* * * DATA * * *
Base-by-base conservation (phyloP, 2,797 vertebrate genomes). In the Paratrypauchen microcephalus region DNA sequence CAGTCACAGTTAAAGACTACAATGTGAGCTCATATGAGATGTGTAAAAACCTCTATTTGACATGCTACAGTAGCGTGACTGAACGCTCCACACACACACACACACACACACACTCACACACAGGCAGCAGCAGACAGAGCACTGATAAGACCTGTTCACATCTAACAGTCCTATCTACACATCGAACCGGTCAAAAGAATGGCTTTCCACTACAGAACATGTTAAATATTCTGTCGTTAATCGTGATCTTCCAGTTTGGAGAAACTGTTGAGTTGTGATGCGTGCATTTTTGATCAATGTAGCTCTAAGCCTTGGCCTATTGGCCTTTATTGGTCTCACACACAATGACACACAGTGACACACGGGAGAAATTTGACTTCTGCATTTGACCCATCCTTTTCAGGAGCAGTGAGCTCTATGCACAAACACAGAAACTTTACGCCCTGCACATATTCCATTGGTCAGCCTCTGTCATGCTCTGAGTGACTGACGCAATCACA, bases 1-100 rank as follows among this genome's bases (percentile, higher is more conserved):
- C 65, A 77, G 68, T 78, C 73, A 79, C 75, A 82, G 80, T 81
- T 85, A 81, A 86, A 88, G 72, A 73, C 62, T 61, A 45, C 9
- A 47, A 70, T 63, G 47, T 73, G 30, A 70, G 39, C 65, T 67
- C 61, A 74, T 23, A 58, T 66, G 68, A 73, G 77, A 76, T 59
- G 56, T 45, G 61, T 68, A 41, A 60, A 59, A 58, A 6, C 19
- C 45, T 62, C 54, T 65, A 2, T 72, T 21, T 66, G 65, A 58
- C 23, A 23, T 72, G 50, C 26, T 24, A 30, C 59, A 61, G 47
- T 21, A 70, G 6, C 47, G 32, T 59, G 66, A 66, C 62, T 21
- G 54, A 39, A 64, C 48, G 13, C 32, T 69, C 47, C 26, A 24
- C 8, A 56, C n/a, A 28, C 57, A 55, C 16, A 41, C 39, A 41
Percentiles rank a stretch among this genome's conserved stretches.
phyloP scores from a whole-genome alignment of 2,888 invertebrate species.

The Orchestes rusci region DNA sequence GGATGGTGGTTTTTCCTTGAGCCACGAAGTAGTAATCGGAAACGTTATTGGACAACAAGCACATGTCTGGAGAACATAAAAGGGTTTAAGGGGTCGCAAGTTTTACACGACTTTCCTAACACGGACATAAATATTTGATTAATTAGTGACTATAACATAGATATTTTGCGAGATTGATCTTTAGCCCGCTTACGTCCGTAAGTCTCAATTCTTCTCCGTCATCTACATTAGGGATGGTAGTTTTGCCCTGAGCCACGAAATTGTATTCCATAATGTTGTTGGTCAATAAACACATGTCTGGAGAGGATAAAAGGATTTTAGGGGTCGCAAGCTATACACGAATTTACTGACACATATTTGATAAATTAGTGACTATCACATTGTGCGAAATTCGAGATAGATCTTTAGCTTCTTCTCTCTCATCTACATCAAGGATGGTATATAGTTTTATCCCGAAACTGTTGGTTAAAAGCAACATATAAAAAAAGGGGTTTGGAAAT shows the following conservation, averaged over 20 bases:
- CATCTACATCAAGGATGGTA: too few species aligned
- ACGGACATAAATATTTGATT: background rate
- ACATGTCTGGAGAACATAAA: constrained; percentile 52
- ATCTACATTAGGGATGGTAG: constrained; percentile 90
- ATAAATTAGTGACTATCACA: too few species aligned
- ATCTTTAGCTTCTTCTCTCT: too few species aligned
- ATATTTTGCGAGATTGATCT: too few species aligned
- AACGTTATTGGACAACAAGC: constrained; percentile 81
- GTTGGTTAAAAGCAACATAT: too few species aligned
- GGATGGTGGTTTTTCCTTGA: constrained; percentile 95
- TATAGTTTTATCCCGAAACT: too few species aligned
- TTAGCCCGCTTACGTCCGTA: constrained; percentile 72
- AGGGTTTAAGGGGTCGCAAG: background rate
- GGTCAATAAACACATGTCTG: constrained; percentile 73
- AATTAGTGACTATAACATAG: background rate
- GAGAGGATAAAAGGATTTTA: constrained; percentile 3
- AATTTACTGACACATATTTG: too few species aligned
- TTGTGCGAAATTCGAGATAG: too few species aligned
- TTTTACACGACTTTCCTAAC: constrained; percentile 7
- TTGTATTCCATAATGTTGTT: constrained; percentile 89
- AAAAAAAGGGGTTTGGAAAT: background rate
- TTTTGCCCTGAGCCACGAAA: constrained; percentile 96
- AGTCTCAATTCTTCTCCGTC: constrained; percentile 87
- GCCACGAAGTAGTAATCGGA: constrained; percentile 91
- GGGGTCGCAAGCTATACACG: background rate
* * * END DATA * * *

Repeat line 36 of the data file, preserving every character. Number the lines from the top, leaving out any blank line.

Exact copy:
- TTTTGCCCTGAGCCACGAAA: constrained; percentile 96